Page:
3. TC M
    July 19th, 2012 | 2:25 am

    enjoyed the read. keep up the good work!

  4. July 19th, 2012 | 5:01 pm

    Barry, get a damn smart phone already. I need you to have a Twitter.

  5. T.
    July 19th, 2012 | 5:16 pm

    you have a few good points, but all in all you’re an arrogant asshole.

  6. Gary Miller
    July 19th, 2012 | 5:19 pm

    31 years shooting concerts and I agree with 99.9% of what’s in here. Especially the part about the fucking lifters, get to the back of the pit and take your shit photos from there.

  7. July 19th, 2012 | 5:22 pm

    Never a truer word spoken!

  8. Jon
    July 19th, 2012 | 5:24 pm

    because I’m not an idiot I can lift my camera above my eyeline and use very basic understanding of angles to know a. where my camera is pointing b. the angle it will fucking create.

    Eye level shooting gives you one very particular level and one particular level of shooting only. Just because you move closer/further away to create a new angle doesn’t mean you’ll get the right level of proximity you were after, again basic knowledge of mathematics and angles there.

    Most of what you said is fairly accurate but seriously don’t knock on a style because you think it looks amateur, some of us know what we’re doing.

  9. July 19th, 2012 | 5:32 pm

    thanks for the article. i have seen a bit of this, done a music fest or two and had the same experiences. Nice to read up on a pro, i will use your advice in the future. gladly i am able to say i am not a dick about the pit, respect commands respect. thanks. Stephen.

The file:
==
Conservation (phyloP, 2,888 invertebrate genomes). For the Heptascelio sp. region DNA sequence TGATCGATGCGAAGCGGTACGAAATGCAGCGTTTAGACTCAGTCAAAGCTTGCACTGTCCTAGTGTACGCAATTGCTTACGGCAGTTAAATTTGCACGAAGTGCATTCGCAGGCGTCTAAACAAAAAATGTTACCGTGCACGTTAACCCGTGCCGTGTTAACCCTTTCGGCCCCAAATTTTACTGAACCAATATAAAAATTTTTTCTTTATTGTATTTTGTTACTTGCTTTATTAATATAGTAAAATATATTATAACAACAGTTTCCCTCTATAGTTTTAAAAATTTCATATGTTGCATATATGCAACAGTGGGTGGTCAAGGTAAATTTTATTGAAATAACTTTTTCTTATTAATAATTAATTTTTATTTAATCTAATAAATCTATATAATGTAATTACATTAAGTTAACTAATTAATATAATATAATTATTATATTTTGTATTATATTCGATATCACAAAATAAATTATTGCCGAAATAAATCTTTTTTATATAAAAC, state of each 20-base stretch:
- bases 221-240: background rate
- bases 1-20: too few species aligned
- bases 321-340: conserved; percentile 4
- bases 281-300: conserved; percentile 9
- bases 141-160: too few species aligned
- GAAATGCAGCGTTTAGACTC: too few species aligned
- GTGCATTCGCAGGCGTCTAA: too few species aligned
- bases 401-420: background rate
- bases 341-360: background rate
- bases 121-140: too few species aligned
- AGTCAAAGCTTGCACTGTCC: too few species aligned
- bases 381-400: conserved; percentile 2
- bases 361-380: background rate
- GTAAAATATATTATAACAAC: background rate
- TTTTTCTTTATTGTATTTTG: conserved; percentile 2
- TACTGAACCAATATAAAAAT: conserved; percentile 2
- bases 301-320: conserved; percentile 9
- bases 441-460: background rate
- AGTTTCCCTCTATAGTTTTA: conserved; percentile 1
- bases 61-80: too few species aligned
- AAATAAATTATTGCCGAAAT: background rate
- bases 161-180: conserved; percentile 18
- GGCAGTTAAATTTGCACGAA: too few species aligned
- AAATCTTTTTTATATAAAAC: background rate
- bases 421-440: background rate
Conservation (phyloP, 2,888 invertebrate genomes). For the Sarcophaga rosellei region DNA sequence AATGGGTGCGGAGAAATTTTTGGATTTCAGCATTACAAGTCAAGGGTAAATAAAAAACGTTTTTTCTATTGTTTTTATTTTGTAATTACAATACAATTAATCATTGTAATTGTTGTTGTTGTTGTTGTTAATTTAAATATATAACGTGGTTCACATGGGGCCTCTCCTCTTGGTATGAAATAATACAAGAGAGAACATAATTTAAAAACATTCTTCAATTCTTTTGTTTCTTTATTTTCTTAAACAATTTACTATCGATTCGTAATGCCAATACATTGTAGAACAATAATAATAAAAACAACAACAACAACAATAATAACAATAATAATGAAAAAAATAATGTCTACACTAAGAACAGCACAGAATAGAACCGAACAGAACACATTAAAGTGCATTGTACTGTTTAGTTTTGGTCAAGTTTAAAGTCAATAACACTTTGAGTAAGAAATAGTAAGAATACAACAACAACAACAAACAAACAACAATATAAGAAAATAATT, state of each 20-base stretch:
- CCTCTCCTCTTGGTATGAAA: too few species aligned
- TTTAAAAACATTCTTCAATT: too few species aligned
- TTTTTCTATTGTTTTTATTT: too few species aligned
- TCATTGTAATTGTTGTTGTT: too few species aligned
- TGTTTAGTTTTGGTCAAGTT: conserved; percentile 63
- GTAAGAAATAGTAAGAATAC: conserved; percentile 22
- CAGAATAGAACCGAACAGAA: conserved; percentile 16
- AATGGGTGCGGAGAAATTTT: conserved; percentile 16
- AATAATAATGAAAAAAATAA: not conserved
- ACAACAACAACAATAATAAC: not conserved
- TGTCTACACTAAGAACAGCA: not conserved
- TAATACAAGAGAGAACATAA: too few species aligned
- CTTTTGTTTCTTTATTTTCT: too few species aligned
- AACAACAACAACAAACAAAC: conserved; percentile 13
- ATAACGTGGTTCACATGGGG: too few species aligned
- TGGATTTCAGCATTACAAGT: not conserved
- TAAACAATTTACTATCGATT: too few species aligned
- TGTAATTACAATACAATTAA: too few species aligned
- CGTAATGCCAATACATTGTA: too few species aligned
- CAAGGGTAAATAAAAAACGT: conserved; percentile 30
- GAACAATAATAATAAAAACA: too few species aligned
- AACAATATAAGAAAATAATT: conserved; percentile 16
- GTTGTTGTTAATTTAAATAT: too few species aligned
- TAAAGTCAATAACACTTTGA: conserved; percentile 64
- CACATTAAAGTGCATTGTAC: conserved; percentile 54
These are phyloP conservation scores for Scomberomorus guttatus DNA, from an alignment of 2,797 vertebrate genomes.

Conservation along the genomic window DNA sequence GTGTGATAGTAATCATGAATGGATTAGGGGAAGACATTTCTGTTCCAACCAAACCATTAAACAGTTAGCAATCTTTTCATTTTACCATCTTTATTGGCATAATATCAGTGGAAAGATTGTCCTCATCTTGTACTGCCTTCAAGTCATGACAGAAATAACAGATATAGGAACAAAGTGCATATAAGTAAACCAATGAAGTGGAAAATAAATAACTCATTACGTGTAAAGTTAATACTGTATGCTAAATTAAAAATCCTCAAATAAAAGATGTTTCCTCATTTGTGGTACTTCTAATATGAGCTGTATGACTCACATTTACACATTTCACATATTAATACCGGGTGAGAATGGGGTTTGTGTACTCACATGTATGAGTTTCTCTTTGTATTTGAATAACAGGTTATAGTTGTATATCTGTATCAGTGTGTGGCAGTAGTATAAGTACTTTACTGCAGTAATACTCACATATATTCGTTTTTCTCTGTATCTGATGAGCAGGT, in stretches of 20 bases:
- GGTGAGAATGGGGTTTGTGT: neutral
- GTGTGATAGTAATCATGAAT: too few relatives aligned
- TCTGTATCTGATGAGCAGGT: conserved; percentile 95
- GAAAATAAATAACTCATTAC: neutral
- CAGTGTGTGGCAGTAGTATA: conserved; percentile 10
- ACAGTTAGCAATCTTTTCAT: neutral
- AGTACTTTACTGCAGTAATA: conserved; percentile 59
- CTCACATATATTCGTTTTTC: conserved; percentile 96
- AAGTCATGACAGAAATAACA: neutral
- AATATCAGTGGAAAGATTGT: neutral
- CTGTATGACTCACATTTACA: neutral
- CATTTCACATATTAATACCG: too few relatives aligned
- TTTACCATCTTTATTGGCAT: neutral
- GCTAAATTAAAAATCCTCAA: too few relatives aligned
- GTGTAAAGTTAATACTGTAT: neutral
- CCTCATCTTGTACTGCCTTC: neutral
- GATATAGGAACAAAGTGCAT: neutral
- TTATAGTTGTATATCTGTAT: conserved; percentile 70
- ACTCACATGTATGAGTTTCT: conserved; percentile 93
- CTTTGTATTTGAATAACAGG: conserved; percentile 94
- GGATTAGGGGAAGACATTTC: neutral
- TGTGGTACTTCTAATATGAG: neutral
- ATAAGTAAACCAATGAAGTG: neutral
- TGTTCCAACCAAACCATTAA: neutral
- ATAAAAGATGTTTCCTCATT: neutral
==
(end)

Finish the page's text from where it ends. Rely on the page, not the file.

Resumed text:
10. July 19th, 2012 | 5:35 pm

    Great writing, I have been shooting music for a few years already, I do use a wide fisheye often and sometimes have to hold the camera up, however I try to avoid getting in someone else’s way. Should I just stay away from the fisheye shots from now on?

  11. July 19th, 2012 | 5:37 pm

    ha, two things:

    Village voice pays you well? I’m going to have a talk with the Observer editor about my check


    Dennis is a pussycat šŸ™‚

  12. eb
    July 19th, 2012 | 5:41 pm

    Very good article and all so true.

  13. July 19th, 2012 | 5:41 pm

    Love this post, as a videographer who mostly shoots for recap + vignette purposes, I always respect and give priority to photographers in the pit. Unfortunately we are all stuck in that same little pit together at music festivals for those lovely 3 songs, I hang in the corner so I’m not in the way, but I agree about others. There should be a rule in the pit, if you piss off 3 people within 1 song, you’re out.

  14. Bob Evil
    July 19th, 2012 | 5:43 pm